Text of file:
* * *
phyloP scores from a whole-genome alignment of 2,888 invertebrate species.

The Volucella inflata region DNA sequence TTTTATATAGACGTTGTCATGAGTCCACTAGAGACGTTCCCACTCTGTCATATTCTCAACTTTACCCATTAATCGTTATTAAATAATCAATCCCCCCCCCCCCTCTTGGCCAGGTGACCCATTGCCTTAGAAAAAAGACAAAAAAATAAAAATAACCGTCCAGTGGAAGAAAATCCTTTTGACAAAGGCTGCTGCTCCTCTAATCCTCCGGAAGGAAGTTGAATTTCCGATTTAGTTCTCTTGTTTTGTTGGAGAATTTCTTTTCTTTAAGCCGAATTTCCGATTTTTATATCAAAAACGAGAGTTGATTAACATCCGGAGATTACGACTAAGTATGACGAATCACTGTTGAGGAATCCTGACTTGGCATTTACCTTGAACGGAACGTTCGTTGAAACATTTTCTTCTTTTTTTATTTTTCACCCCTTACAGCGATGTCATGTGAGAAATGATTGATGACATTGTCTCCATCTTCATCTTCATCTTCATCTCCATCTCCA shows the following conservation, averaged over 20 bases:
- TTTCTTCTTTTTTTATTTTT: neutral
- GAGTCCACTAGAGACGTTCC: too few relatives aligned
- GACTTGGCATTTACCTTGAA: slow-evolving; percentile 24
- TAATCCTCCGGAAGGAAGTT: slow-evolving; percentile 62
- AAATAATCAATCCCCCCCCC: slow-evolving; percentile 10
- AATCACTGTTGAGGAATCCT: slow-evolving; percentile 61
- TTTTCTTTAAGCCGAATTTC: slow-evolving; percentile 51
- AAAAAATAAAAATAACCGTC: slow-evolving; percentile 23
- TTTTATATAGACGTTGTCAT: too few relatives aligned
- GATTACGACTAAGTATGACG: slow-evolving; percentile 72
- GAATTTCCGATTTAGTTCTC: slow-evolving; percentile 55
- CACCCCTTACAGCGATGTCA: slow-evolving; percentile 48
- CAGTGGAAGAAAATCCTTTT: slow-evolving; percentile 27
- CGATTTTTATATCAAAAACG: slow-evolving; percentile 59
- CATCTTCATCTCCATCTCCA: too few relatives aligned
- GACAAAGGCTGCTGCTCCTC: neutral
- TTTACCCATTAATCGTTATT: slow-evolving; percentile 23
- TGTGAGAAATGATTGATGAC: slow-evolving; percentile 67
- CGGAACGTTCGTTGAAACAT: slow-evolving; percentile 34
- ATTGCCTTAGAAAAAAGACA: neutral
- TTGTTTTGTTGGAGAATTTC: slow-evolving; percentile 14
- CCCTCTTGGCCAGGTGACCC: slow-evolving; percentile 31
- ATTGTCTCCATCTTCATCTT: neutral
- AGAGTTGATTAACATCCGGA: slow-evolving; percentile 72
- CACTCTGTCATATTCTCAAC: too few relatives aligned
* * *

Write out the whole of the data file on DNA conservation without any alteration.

phyloP scores from a whole-genome alignment of 2,888 invertebrate species.

The Volucella inflata region DNA sequence TTTTATATAGACGTTGTCATGAGTCCACTAGAGACGTTCCCACTCTGTCATATTCTCAACTTTACCCATTAATCGTTATTAAATAATCAATCCCCCCCCCCCCTCTTGGCCAGGTGACCCATTGCCTTAGAAAAAAGACAAAAAAATAAAAATAACCGTCCAGTGGAAGAAAATCCTTTTGACAAAGGCTGCTGCTCCTCTAATCCTCCGGAAGGAAGTTGAATTTCCGATTTAGTTCTCTTGTTTTGTTGGAGAATTTCTTTTCTTTAAGCCGAATTTCCGATTTTTATATCAAAAACGAGAGTTGATTAACATCCGGAGATTACGACTAAGTATGACGAATCACTGTTGAGGAATCCTGACTTGGCATTTACCTTGAACGGAACGTTCGTTGAAACATTTTCTTCTTTTTTTATTTTTCACCCCTTACAGCGATGTCATGTGAGAAATGATTGATGACATTGTCTCCATCTTCATCTTCATCTTCATCTCCATCTCCA shows the following conservation, averaged over 20 bases:
- TTTCTTCTTTTTTTATTTTT: neutral
- GAGTCCACTAGAGACGTTCC: too few relatives aligned
- GACTTGGCATTTACCTTGAA: slow-evolving; percentile 24
- TAATCCTCCGGAAGGAAGTT: slow-evolving; percentile 62
- AAATAATCAATCCCCCCCCC: slow-evolving; percentile 10
- AATCACTGTTGAGGAATCCT: slow-evolving; percentile 61
- TTTTCTTTAAGCCGAATTTC: slow-evolving; percentile 51
- AAAAAATAAAAATAACCGTC: slow-evolving; percentile 23
- TTTTATATAGACGTTGTCAT: too few relatives aligned
- GATTACGACTAAGTATGACG: slow-evolving; percentile 72
- GAATTTCCGATTTAGTTCTC: slow-evolving; percentile 55
- CACCCCTTACAGCGATGTCA: slow-evolving; percentile 48
- CAGTGGAAGAAAATCCTTTT: slow-evolving; percentile 27
- CGATTTTTATATCAAAAACG: slow-evolving; percentile 59
- CATCTTCATCTCCATCTCCA: too few relatives aligned
- GACAAAGGCTGCTGCTCCTC: neutral
- TTTACCCATTAATCGTTATT: slow-evolving; percentile 23
- TGTGAGAAATGATTGATGAC: slow-evolving; percentile 67
- CGGAACGTTCGTTGAAACAT: slow-evolving; percentile 34
- ATTGCCTTAGAAAAAAGACA: neutral
- TTGTTTTGTTGGAGAATTTC: slow-evolving; percentile 14
- CCCTCTTGGCCAGGTGACCC: slow-evolving; percentile 31
- ATTGTCTCCATCTTCATCTT: neutral
- AGAGTTGATTAACATCCGGA: slow-evolving; percentile 72
- CACTCTGTCATATTCTCAAC: too few relatives aligned